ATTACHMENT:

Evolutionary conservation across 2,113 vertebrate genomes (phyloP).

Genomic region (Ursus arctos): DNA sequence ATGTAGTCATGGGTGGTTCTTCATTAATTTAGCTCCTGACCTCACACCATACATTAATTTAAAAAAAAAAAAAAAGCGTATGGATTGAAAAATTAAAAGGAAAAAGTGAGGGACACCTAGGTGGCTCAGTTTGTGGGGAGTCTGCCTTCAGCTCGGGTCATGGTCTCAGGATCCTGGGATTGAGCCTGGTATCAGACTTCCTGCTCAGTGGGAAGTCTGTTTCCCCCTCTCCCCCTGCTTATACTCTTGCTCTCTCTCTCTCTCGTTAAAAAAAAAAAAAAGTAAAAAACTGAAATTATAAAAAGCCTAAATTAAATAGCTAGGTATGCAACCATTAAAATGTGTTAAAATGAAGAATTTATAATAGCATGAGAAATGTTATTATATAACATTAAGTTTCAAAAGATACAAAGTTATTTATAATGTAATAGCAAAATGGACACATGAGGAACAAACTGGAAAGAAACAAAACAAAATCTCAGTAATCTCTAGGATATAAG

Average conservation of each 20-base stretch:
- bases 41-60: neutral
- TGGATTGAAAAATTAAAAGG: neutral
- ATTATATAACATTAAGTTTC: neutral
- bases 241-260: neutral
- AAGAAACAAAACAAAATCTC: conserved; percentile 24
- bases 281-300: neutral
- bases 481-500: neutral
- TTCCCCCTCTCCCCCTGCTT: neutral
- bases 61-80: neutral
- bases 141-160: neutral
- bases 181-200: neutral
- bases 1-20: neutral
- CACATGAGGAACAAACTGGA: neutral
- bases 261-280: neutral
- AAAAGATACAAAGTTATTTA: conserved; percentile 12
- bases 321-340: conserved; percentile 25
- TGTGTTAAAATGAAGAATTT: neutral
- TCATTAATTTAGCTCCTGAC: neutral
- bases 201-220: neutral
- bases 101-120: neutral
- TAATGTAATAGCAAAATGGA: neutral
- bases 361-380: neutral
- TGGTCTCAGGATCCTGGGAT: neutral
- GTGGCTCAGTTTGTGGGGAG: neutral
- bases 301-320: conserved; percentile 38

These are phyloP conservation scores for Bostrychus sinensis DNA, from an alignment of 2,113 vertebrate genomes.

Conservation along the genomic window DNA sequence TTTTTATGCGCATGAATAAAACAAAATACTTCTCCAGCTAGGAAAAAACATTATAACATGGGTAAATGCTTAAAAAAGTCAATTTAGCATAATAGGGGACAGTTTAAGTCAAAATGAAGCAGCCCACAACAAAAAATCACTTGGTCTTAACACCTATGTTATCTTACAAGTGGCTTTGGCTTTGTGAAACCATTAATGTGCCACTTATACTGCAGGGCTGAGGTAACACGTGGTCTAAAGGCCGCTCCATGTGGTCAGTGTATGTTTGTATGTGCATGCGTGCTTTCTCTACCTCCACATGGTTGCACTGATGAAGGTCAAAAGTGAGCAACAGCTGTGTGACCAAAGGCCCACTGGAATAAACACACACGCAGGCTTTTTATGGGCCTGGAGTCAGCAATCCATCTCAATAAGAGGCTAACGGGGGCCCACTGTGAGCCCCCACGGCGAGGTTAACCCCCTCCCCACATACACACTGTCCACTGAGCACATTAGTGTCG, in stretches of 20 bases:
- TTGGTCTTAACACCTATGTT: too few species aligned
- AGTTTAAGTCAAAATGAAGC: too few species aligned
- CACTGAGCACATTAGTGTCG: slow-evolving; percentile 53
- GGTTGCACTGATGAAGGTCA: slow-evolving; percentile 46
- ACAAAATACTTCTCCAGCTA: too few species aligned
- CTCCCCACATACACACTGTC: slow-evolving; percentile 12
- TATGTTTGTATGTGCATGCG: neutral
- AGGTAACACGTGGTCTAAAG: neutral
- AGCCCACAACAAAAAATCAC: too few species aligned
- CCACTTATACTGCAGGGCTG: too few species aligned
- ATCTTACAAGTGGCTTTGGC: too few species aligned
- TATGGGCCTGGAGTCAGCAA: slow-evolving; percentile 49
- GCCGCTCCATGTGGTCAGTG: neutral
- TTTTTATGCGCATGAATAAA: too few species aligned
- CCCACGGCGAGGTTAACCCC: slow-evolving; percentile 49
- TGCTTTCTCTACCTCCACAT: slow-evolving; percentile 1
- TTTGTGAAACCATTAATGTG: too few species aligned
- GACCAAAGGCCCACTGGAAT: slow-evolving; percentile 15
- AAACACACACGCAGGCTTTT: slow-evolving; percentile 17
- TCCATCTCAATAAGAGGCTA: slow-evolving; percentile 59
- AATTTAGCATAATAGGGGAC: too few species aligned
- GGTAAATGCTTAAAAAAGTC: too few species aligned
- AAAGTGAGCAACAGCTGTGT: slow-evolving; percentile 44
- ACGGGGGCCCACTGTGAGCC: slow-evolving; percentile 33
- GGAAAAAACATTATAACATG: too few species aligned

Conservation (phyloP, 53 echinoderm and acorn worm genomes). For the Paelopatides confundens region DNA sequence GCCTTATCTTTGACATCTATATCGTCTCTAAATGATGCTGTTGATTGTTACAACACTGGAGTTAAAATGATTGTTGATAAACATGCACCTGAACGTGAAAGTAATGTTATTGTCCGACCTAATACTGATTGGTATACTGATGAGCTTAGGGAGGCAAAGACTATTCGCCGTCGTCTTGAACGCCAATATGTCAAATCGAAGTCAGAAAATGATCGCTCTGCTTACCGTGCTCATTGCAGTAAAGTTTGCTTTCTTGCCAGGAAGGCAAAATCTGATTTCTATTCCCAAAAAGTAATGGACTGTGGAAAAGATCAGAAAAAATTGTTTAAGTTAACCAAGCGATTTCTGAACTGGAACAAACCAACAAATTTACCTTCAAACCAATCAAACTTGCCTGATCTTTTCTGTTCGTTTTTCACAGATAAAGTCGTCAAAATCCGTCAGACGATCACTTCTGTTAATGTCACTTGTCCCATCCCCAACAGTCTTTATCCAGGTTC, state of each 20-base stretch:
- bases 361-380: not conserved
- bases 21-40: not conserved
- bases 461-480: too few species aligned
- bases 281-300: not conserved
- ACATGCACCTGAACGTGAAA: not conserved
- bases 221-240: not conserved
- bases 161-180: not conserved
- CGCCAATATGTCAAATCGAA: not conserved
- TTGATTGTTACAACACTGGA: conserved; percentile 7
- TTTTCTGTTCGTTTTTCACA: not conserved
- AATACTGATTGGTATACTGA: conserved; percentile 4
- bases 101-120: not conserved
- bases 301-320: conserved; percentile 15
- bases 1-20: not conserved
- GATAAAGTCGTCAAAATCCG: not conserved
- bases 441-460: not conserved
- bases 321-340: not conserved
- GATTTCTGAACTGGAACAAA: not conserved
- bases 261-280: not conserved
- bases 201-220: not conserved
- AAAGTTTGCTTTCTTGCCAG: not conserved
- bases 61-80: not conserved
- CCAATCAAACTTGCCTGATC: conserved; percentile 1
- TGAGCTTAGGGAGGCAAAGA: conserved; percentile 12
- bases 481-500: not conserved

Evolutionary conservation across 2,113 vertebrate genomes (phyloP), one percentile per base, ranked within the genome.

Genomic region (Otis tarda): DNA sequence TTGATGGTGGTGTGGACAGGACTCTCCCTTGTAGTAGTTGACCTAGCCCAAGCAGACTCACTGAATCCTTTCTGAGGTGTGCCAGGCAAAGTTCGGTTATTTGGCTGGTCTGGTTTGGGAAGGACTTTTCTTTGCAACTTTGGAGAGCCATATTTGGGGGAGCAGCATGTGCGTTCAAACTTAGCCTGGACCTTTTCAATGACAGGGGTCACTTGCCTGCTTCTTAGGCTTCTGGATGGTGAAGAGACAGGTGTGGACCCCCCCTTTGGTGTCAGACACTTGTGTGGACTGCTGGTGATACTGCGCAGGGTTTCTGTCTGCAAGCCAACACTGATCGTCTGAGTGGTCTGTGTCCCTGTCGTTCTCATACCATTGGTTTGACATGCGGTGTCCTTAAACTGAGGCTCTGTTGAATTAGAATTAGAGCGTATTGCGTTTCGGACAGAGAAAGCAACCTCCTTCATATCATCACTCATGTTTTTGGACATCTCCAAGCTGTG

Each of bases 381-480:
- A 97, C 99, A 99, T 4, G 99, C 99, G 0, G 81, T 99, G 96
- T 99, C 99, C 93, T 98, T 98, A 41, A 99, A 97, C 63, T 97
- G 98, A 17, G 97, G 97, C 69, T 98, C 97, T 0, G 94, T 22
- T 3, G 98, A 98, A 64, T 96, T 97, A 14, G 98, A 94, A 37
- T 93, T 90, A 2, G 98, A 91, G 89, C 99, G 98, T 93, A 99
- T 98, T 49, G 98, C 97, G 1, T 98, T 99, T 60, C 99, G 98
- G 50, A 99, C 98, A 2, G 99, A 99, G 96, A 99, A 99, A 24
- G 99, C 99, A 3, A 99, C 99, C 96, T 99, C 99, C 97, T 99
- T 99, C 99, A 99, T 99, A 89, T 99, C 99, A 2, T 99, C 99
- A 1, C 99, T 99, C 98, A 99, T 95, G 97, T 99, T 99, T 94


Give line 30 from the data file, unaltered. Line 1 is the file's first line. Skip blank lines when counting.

Conservation along the genomic window DNA sequence TTTTTATGCGCATGAATAAAACAAAATACTTCTCCAGCTAGGAAAAAACATTATAACATGGGTAAATGCTTAAAAAAGTCAATTTAGCATAATAGGGGACAGTTTAAGTCAAAATGAAGCAGCCCACAACAAAAAATCACTTGGTCTTAACACCTATGTTATCTTACAAGTGGCTTTGGCTTTGTGAAACCATTAATGTGCCACTTATACTGCAGGGCTGAGGTAACACGTGGTCTAAAGGCCGCTCCATGTGGTCAGTGTATGTTTGTATGTGCATGCGTGCTTTCTCTACCTCCACATGGTTGCACTGATGAAGGTCAAAAGTGAGCAACAGCTGTGTGACCAAAGGCCCACTGGAATAAACACACACGCAGGCTTTTTATGGGCCTGGAGTCAGCAATCCATCTCAATAAGAGGCTAACGGGGGCCCACTGTGAGCCCCCACGGCGAGGTTAACCCCCTCCCCACATACACACTGTCCACTGAGCACATTAGTGTCG, in stretches of 20 bases: